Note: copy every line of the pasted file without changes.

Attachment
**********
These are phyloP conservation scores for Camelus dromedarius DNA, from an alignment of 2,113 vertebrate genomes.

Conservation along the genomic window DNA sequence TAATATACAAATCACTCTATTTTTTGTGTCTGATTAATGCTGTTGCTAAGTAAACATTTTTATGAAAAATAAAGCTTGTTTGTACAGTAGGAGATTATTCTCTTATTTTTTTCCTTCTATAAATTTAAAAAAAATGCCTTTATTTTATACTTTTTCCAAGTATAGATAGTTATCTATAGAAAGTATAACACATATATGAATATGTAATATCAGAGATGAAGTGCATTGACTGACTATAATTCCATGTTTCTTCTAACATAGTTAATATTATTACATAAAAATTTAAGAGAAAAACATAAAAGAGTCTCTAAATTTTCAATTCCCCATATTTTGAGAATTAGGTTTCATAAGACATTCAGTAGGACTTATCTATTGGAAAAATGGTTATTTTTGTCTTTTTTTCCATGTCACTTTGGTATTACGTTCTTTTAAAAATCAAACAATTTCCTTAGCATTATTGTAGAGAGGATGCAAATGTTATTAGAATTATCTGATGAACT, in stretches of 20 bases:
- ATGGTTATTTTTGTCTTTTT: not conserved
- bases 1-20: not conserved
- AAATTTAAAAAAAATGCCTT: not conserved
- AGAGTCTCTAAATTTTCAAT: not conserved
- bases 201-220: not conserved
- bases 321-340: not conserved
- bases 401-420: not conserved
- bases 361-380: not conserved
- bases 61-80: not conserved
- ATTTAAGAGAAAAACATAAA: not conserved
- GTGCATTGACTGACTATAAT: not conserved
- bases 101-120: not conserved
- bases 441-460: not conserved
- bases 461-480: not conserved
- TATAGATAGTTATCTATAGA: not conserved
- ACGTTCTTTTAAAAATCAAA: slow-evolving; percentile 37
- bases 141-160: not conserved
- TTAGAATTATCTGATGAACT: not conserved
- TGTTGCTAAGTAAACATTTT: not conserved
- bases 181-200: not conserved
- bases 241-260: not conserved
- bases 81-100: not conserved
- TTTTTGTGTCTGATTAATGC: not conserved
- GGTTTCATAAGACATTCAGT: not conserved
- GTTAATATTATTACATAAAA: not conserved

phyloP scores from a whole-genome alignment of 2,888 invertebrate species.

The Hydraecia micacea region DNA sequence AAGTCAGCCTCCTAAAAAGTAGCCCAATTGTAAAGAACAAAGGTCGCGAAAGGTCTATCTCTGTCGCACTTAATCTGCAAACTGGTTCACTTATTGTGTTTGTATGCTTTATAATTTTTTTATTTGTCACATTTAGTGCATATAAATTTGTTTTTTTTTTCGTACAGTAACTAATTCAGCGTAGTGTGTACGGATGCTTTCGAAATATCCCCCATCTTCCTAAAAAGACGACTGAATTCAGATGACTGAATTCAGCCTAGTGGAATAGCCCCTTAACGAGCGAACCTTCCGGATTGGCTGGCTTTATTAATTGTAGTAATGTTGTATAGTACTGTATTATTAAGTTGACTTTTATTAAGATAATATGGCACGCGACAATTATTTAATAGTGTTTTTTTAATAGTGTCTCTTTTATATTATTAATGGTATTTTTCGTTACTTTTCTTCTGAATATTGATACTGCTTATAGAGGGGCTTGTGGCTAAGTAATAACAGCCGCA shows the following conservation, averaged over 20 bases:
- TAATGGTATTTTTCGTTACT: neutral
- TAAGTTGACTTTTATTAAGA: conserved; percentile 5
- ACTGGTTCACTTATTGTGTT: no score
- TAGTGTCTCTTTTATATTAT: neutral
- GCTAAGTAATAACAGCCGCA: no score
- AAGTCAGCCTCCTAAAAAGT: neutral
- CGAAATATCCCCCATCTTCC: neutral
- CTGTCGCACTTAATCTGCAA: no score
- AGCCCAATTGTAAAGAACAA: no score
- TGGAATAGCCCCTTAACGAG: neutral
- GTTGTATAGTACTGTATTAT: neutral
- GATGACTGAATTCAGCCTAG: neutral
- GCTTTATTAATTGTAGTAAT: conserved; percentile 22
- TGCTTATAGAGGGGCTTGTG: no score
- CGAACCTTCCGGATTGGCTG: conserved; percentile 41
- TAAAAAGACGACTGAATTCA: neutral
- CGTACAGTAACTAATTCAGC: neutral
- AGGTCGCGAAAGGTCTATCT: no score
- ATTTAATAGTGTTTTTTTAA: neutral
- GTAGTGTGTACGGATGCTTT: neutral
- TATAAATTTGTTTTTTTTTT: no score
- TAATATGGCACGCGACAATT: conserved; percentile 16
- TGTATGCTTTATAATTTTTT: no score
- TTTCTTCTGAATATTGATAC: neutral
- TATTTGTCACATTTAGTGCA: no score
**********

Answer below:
These are phyloP conservation scores for Camelus dromedarius DNA, from an alignment of 2,113 vertebrate genomes.

Conservation along the genomic window DNA sequence TAATATACAAATCACTCTATTTTTTGTGTCTGATTAATGCTGTTGCTAAGTAAACATTTTTATGAAAAATAAAGCTTGTTTGTACAGTAGGAGATTATTCTCTTATTTTTTTCCTTCTATAAATTTAAAAAAAATGCCTTTATTTTATACTTTTTCCAAGTATAGATAGTTATCTATAGAAAGTATAACACATATATGAATATGTAATATCAGAGATGAAGTGCATTGACTGACTATAATTCCATGTTTCTTCTAACATAGTTAATATTATTACATAAAAATTTAAGAGAAAAACATAAAAGAGTCTCTAAATTTTCAATTCCCCATATTTTGAGAATTAGGTTTCATAAGACATTCAGTAGGACTTATCTATTGGAAAAATGGTTATTTTTGTCTTTTTTTCCATGTCACTTTGGTATTACGTTCTTTTAAAAATCAAACAATTTCCTTAGCATTATTGTAGAGAGGATGCAAATGTTATTAGAATTATCTGATGAACT, in stretches of 20 bases:
- ATGGTTATTTTTGTCTTTTT: not conserved
- bases 1-20: not conserved
- AAATTTAAAAAAAATGCCTT: not conserved
- AGAGTCTCTAAATTTTCAAT: not conserved
- bases 201-220: not conserved
- bases 321-340: not conserved
- bases 401-420: not conserved
- bases 361-380: not conserved
- bases 61-80: not conserved
- ATTTAAGAGAAAAACATAAA: not conserved
- GTGCATTGACTGACTATAAT: not conserved
- bases 101-120: not conserved
- bases 441-460: not conserved
- bases 461-480: not conserved
- TATAGATAGTTATCTATAGA: not conserved
- ACGTTCTTTTAAAAATCAAA: slow-evolving; percentile 37
- bases 141-160: not conserved
- TTAGAATTATCTGATGAACT: not conserved
- TGTTGCTAAGTAAACATTTT: not conserved
- bases 181-200: not conserved
- bases 241-260: not conserved
- bases 81-100: not conserved
- TTTTTGTGTCTGATTAATGC: not conserved
- GGTTTCATAAGACATTCAGT: not conserved
- GTTAATATTATTACATAAAA: not conserved

phyloP scores from a whole-genome alignment of 2,888 invertebrate species.

The Hydraecia micacea region DNA sequence AAGTCAGCCTCCTAAAAAGTAGCCCAATTGTAAAGAACAAAGGTCGCGAAAGGTCTATCTCTGTCGCACTTAATCTGCAAACTGGTTCACTTATTGTGTTTGTATGCTTTATAATTTTTTTATTTGTCACATTTAGTGCATATAAATTTGTTTTTTTTTTCGTACAGTAACTAATTCAGCGTAGTGTGTACGGATGCTTTCGAAATATCCCCCATCTTCCTAAAAAGACGACTGAATTCAGATGACTGAATTCAGCCTAGTGGAATAGCCCCTTAACGAGCGAACCTTCCGGATTGGCTGGCTTTATTAATTGTAGTAATGTTGTATAGTACTGTATTATTAAGTTGACTTTTATTAAGATAATATGGCACGCGACAATTATTTAATAGTGTTTTTTTAATAGTGTCTCTTTTATATTATTAATGGTATTTTTCGTTACTTTTCTTCTGAATATTGATACTGCTTATAGAGGGGCTTGTGGCTAAGTAATAACAGCCGCA shows the following conservation, averaged over 20 bases:
- TAATGGTATTTTTCGTTACT: neutral
- TAAGTTGACTTTTATTAAGA: conserved; percentile 5
- ACTGGTTCACTTATTGTGTT: no score
- TAGTGTCTCTTTTATATTAT: neutral
- GCTAAGTAATAACAGCCGCA: no score
- AAGTCAGCCTCCTAAAAAGT: neutral
- CGAAATATCCCCCATCTTCC: neutral
- CTGTCGCACTTAATCTGCAA: no score
- AGCCCAATTGTAAAGAACAA: no score
- TGGAATAGCCCCTTAACGAG: neutral
- GTTGTATAGTACTGTATTAT: neutral
- GATGACTGAATTCAGCCTAG: neutral
- GCTTTATTAATTGTAGTAAT: conserved; percentile 22
- TGCTTATAGAGGGGCTTGTG: no score
- CGAACCTTCCGGATTGGCTG: conserved; percentile 41
- TAAAAAGACGACTGAATTCA: neutral
- CGTACAGTAACTAATTCAGC: neutral
- AGGTCGCGAAAGGTCTATCT: no score
- ATTTAATAGTGTTTTTTTAA: neutral
- GTAGTGTGTACGGATGCTTT: neutral
- TATAAATTTGTTTTTTTTTT: no score
- TAATATGGCACGCGACAATT: conserved; percentile 16
- TGTATGCTTTATAATTTTTT: no score
- TTTCTTCTGAATATTGATAC: neutral
- TATTTGTCACATTTAGTGCA: no score